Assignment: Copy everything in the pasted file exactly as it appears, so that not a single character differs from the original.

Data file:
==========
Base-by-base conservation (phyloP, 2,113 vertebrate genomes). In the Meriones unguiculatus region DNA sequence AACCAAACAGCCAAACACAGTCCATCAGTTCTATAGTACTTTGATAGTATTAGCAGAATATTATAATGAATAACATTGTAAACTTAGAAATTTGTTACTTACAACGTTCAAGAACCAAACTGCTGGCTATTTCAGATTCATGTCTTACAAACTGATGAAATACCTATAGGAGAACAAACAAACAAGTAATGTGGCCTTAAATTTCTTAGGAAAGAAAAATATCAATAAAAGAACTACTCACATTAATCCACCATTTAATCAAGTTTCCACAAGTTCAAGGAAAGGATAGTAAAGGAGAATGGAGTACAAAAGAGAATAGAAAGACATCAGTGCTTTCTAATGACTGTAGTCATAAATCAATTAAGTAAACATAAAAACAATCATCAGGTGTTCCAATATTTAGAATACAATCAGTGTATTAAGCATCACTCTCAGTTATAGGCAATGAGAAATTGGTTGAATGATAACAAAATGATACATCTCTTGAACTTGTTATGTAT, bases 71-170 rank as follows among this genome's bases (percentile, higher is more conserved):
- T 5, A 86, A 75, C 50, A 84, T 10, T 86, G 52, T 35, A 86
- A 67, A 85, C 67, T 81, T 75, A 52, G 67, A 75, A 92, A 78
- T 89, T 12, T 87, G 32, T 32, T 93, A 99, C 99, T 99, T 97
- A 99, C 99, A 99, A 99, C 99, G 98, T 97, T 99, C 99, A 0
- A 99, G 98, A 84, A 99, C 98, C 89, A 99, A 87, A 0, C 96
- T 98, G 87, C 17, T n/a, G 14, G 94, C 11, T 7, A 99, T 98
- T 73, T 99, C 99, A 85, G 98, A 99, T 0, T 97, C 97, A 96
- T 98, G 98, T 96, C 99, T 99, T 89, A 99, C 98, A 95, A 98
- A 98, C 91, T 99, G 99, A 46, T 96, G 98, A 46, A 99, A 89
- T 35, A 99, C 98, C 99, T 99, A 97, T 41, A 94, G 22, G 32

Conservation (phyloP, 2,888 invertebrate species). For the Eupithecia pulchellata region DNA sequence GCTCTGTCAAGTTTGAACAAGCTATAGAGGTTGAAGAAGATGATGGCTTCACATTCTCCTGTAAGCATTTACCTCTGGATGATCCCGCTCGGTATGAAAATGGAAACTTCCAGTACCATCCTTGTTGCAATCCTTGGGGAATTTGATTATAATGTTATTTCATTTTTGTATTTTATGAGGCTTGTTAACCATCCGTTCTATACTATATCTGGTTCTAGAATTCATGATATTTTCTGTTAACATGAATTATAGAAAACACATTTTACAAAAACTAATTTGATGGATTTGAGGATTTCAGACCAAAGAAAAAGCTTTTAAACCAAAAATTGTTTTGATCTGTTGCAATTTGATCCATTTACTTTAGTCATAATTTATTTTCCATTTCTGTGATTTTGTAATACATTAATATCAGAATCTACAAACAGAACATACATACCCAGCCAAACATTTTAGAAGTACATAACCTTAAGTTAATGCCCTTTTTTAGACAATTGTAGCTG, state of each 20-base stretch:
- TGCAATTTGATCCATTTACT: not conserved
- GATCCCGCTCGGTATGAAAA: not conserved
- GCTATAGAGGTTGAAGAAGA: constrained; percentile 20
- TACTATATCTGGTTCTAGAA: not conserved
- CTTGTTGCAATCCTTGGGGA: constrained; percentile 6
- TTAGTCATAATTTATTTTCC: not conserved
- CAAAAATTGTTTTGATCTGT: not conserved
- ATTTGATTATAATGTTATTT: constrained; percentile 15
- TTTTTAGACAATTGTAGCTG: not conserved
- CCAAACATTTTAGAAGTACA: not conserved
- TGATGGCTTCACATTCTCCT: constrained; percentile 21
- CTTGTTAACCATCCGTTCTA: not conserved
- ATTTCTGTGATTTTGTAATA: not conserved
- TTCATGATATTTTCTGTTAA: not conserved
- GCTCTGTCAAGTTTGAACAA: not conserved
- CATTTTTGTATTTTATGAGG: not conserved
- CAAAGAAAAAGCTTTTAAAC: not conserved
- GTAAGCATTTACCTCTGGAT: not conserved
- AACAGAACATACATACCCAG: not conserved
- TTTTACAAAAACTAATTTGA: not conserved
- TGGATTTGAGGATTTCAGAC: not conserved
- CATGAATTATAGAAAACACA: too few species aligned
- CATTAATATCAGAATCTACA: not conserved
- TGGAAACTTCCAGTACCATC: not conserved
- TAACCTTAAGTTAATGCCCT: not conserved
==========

Base-by-base conservation (phyloP, 2,113 vertebrate genomes). In the Meriones unguiculatus region DNA sequence AACCAAACAGCCAAACACAGTCCATCAGTTCTATAGTACTTTGATAGTATTAGCAGAATATTATAATGAATAACATTGTAAACTTAGAAATTTGTTACTTACAACGTTCAAGAACCAAACTGCTGGCTATTTCAGATTCATGTCTTACAAACTGATGAAATACCTATAGGAGAACAAACAAACAAGTAATGTGGCCTTAAATTTCTTAGGAAAGAAAAATATCAATAAAAGAACTACTCACATTAATCCACCATTTAATCAAGTTTCCACAAGTTCAAGGAAAGGATAGTAAAGGAGAATGGAGTACAAAAGAGAATAGAAAGACATCAGTGCTTTCTAATGACTGTAGTCATAAATCAATTAAGTAAACATAAAAACAATCATCAGGTGTTCCAATATTTAGAATACAATCAGTGTATTAAGCATCACTCTCAGTTATAGGCAATGAGAAATTGGTTGAATGATAACAAAATGATACATCTCTTGAACTTGTTATGTAT, bases 71-170 rank as follows among this genome's bases (percentile, higher is more conserved):
- T 5, A 86, A 75, C 50, A 84, T 10, T 86, G 52, T 35, A 86
- A 67, A 85, C 67, T 81, T 75, A 52, G 67, A 75, A 92, A 78
- T 89, T 12, T 87, G 32, T 32, T 93, A 99, C 99, T 99, T 97
- A 99, C 99, A 99, A 99, C 99, G 98, T 97, T 99, C 99, A 0
- A 99, G 98, A 84, A 99, C 98, C 89, A 99, A 87, A 0, C 96
- T 98, G 87, C 17, T n/a, G 14, G 94, C 11, T 7, A 99, T 98
- T 73, T 99, C 99, A 85, G 98, A 99, T 0, T 97, C 97, A 96
- T 98, G 98, T 96, C 99, T 99, T 89, A 99, C 98, A 95, A 98
- A 98, C 91, T 99, G 99, A 46, T 96, G 98, A 46, A 99, A 89
- T 35, A 99, C 98, C 99, T 99, A 97, T 41, A 94, G 22, G 32

Conservation (phyloP, 2,888 invertebrate species). For the Eupithecia pulchellata region DNA sequence GCTCTGTCAAGTTTGAACAAGCTATAGAGGTTGAAGAAGATGATGGCTTCACATTCTCCTGTAAGCATTTACCTCTGGATGATCCCGCTCGGTATGAAAATGGAAACTTCCAGTACCATCCTTGTTGCAATCCTTGGGGAATTTGATTATAATGTTATTTCATTTTTGTATTTTATGAGGCTTGTTAACCATCCGTTCTATACTATATCTGGTTCTAGAATTCATGATATTTTCTGTTAACATGAATTATAGAAAACACATTTTACAAAAACTAATTTGATGGATTTGAGGATTTCAGACCAAAGAAAAAGCTTTTAAACCAAAAATTGTTTTGATCTGTTGCAATTTGATCCATTTACTTTAGTCATAATTTATTTTCCATTTCTGTGATTTTGTAATACATTAATATCAGAATCTACAAACAGAACATACATACCCAGCCAAACATTTTAGAAGTACATAACCTTAAGTTAATGCCCTTTTTTAGACAATTGTAGCTG, state of each 20-base stretch:
- TGCAATTTGATCCATTTACT: not conserved
- GATCCCGCTCGGTATGAAAA: not conserved
- GCTATAGAGGTTGAAGAAGA: constrained; percentile 20
- TACTATATCTGGTTCTAGAA: not conserved
- CTTGTTGCAATCCTTGGGGA: constrained; percentile 6
- TTAGTCATAATTTATTTTCC: not conserved
- CAAAAATTGTTTTGATCTGT: not conserved
- ATTTGATTATAATGTTATTT: constrained; percentile 15
- TTTTTAGACAATTGTAGCTG: not conserved
- CCAAACATTTTAGAAGTACA: not conserved
- TGATGGCTTCACATTCTCCT: constrained; percentile 21
- CTTGTTAACCATCCGTTCTA: not conserved
- ATTTCTGTGATTTTGTAATA: not conserved
- TTCATGATATTTTCTGTTAA: not conserved
- GCTCTGTCAAGTTTGAACAA: not conserved
- CATTTTTGTATTTTATGAGG: not conserved
- CAAAGAAAAAGCTTTTAAAC: not conserved
- GTAAGCATTTACCTCTGGAT: not conserved
- AACAGAACATACATACCCAG: not conserved
- TTTTACAAAAACTAATTTGA: not conserved
- TGGATTTGAGGATTTCAGAC: not conserved
- CATGAATTATAGAAAACACA: too few species aligned
- CATTAATATCAGAATCTACA: not conserved
- TGGAAACTTCCAGTACCATC: not conserved
- TAACCTTAAGTTAATGCCCT: not conserved